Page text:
Learn about Gin - History and the making process

Gin is a clear spirit that is made by distilling fermented grain and a number of other botanicals, one of which by law must be juniper. We take a closer look at Gin, how it's made and the essential facts.

What is Gin?

Gin is a clear spirit that is made by distilling fermented grain and a number of other botanicals, one of which by law must be juniper. Gin is essentially pure ethanol, or flavourless vodka, that is flavoured through re-distillation with a range of natural ingredients.

Although inextricably linked to the UK, and often regarded as England’s national spirit, it originates from Holland where the first mention of juniper-based health-related drinks appeared in a Dutch publication in 1269.

By the mid-17th numerous Dutch distillers had popularised the re-distillation of malt spirit with juniper and other spices including anise and caraway (to mask the spirit’s bad flavour) which were sold in pharmacies and used to treat an array of medical problems. From then Gin built up a history of medicinal usage particularly by the Royal Navy who are said to have mixed it with lime to stop scurvy and angostura to settle the stomach at sea.

Gin’s arrival in England during the mid-17th century stemmed from the discovery of genever by British troops stationed in Holland who saw Dutch soldiers drinking the juniper-flavoured liquor to boost morale before heading into battle during the Thirty Years’ War. It was at this time that the term ‘Dutch Courage’ was said to have been created.

Eventually, the English took the idea of making and drinking Gin back with them. The combination of a newly crowned Dutch king drinking his native spirit and an ease in production at the time gave Gin a firm foothold with the English drinker.

Gin drinking rose significantly following the passing of the Distilling Act in 1690 allowing unlicensed production as well as heavy duties imposed on all imported spirits such as French brandy. Thousands of gin shops emerged across London in a period known as the Gin Craze and because of the low prices started to be consumed regularly by the poor.

Acts of Parliament were passed to regulate Gin’s production in pot stills and over time the later styles of gin became distinctly different to the Dutch or Belgian ones (jenevers or genevers) that evolved from malt wine spirits.

The subsequent invention and development of the column still made the distillation of neutral spirits practical and created the London Dry style that came to the fore later in the 19th Century.

Today, Gin is globally one of the most popular spirits making its mark in almost every country in the world that consumes alcohol.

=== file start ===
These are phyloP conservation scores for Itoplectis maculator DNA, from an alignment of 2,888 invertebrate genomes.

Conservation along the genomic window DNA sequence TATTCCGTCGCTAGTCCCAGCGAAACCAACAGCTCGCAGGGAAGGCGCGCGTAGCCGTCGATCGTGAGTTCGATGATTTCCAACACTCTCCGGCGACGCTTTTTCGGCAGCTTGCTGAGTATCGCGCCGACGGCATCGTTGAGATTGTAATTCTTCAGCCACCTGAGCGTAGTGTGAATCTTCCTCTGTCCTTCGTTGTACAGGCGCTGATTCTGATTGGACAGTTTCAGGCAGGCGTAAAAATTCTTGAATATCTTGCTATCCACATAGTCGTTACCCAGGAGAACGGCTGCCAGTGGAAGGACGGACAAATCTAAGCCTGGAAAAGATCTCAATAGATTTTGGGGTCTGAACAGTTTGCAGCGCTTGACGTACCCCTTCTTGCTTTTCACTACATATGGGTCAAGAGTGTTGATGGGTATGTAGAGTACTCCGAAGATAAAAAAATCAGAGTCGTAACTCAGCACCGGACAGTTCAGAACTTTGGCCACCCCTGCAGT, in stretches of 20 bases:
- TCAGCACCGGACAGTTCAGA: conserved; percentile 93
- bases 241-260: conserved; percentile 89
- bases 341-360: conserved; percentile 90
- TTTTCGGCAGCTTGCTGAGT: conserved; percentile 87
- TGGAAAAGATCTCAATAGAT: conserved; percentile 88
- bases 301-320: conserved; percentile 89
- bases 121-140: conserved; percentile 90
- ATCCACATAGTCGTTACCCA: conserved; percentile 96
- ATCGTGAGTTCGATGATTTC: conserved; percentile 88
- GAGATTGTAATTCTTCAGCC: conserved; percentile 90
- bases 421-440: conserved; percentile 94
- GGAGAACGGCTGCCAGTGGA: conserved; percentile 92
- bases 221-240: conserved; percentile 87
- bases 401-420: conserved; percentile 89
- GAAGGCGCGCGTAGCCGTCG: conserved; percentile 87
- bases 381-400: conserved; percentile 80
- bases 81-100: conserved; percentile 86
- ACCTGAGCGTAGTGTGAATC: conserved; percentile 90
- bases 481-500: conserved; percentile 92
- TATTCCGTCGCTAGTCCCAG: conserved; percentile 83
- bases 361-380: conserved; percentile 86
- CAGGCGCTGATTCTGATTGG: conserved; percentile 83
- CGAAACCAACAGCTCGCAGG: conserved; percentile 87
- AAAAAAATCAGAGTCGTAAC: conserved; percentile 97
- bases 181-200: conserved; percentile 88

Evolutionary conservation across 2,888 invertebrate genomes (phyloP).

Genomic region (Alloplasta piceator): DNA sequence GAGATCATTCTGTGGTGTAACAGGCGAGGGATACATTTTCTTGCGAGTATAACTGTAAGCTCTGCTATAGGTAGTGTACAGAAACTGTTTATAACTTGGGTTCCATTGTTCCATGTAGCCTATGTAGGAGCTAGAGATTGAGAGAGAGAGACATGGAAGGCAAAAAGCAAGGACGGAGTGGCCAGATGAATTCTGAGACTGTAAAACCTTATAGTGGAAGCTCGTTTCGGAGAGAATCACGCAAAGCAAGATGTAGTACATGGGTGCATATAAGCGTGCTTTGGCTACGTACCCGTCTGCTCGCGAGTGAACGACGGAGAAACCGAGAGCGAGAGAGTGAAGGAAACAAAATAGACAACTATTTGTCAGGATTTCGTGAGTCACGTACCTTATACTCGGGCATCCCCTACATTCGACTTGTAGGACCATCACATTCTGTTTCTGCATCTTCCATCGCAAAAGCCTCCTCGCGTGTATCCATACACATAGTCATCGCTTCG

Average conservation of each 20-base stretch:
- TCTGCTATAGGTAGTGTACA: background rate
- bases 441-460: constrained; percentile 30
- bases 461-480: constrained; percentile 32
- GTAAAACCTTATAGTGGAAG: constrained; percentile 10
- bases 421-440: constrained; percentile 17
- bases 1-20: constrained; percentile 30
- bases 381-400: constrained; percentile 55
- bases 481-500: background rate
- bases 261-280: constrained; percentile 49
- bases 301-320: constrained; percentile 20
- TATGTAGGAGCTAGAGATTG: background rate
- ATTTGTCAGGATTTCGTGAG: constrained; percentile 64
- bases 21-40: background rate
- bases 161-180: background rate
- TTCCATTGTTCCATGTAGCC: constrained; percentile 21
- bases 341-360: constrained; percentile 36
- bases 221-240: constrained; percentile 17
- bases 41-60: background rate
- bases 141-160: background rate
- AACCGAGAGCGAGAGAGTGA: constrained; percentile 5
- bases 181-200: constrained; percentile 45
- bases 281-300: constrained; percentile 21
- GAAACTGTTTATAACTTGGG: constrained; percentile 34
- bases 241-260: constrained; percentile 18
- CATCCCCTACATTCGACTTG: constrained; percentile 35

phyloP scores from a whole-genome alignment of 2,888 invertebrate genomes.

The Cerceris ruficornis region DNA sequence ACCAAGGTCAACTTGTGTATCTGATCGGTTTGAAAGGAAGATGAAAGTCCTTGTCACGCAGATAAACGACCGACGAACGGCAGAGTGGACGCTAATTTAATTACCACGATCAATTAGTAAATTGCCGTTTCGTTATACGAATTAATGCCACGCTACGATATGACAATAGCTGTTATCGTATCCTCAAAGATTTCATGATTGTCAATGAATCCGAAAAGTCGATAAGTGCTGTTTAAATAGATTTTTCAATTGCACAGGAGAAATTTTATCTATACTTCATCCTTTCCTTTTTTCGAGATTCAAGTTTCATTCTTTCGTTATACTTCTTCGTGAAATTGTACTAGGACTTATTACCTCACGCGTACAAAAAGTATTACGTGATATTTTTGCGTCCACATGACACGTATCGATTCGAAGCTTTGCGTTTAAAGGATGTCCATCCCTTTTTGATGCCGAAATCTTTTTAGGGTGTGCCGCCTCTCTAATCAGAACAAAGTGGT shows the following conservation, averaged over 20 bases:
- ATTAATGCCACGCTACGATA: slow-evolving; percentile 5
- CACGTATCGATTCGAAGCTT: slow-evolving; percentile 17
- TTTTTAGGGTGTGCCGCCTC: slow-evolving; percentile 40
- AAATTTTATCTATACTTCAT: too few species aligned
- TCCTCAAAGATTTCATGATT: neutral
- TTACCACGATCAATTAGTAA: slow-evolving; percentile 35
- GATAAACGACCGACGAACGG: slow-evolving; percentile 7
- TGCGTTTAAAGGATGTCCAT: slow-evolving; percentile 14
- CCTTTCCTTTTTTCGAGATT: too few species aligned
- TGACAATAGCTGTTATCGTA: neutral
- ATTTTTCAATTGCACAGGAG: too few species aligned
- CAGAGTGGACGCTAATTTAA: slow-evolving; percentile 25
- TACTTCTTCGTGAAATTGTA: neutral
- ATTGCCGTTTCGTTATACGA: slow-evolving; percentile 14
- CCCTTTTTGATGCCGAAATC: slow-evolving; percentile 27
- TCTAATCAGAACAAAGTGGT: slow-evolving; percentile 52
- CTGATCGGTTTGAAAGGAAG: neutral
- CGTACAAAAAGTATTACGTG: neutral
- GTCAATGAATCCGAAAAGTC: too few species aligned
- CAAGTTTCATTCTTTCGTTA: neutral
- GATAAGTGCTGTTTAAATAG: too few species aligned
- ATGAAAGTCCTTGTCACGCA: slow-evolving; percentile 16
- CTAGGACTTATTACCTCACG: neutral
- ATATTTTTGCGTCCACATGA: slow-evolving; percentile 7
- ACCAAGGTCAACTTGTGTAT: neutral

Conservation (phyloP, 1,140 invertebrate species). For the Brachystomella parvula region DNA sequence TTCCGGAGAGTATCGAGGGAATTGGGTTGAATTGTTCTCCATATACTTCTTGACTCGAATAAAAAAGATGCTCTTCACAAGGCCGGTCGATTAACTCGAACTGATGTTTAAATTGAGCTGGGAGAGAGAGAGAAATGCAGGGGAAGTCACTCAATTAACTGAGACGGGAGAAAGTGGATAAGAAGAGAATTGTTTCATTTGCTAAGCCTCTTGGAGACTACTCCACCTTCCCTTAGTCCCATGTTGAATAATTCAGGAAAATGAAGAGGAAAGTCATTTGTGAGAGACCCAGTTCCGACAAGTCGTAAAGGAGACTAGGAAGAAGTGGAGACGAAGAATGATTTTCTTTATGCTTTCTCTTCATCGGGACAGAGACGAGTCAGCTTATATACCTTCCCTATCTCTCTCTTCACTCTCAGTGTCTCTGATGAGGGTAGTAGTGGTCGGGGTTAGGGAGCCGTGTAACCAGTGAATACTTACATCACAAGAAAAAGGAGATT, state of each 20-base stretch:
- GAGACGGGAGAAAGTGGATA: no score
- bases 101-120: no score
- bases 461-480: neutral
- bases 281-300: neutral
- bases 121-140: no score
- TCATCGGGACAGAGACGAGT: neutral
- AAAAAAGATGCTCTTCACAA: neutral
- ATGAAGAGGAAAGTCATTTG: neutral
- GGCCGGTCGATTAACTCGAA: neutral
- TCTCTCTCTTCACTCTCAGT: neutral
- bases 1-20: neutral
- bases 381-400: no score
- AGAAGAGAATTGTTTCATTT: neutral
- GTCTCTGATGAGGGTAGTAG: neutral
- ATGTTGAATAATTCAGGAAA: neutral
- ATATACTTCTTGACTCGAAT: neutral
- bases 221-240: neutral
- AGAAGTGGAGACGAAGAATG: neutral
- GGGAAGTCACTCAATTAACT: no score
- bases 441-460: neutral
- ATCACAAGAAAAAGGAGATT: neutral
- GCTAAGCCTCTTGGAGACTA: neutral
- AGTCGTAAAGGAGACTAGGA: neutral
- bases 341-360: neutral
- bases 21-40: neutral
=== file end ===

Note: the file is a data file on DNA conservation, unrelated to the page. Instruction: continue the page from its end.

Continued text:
It is also experiencing a renaissance with new, craft and artisan gin brands and distilleries emerging all over the globe – 315 currently in Britain more than double the number five years ago.

Essential info:

Colour: Generally clear, though some infused gins carry a slight hue

Region: Produced heavily in the UK but can be made anywhere, historically in Holland. There are 13 gins that have a ‘protected geographical indication’ most famously Plymouth Gin which has been made in Plymouth since 1793.

ABV: Minimum 40% ABV

Made from: Usually a grain mash (wheat, barley or corn), but can be made from any mash, or in some cases grape spirit, to produce a neutral spirit that is then either redistilled or infused predominantly with juniper berries. Distillers are free to add any other natural ingredients and botanicals to achieve a target taste – herbs, fruit, nuts, spices and honey are common additions.

Translation: Widely regarded as being derived from the Dutch word for ‘juniper’ which is ‘jenever’ that was then Anglicised to ‘ginever’ and then to ‘gin’.

Manufacturing process

Gin is made similarly to Vodka with the neutral alcohol being highly concentrated ethanol, which by law must be of agricultural origin. This is normally a grain, but some gin producers use ethanol from grapes, sugar beet or molasses. Grain spirits are preferred as they give the Gin a crisper texture whereas molasses-based spirits can give an impression of softness and sweetness.

The ethanol is purified by repeat distillations to reach a minimum strength of at least 96% alcohol by volume.

Most houses don’t actually make the base spirit from which they create their gins. Rather they buy in the neutral alcohol from third party distillers with pharmaceutical companies the dominant suppliers.

There are three main type of distillation used for Gin production:

Pot Distilled Gin: A process used to make many early gins which were produced by distilling the fermented malt wine known as the ‘mash’ from grains and then distilling it a second time with botanicals to impart flavour.

Column Distilled Gin: The most common process and one which became mainstream upon the invention of the Coffey still. This produces a very concentrated spirit that gets redistilled a second time with the addition of juniper berries and other botanicals in a ‘gin basket’ that’s suspended in a pot still allowing for flavour extraction as the heat from the vapor rises. London dry gin is made through column distillation.

Compound Gin: A process that is used but not as often as distilled gin. It is the cheapest way to flavour a gin. The required flavours are simply added to the base spirit without redistilling it. The resulting gin can have a pronounced immediate intensity, but the flavours can taste artificial and often fade quickly.

Translated by Sylvia Wu / 吴嘉溦

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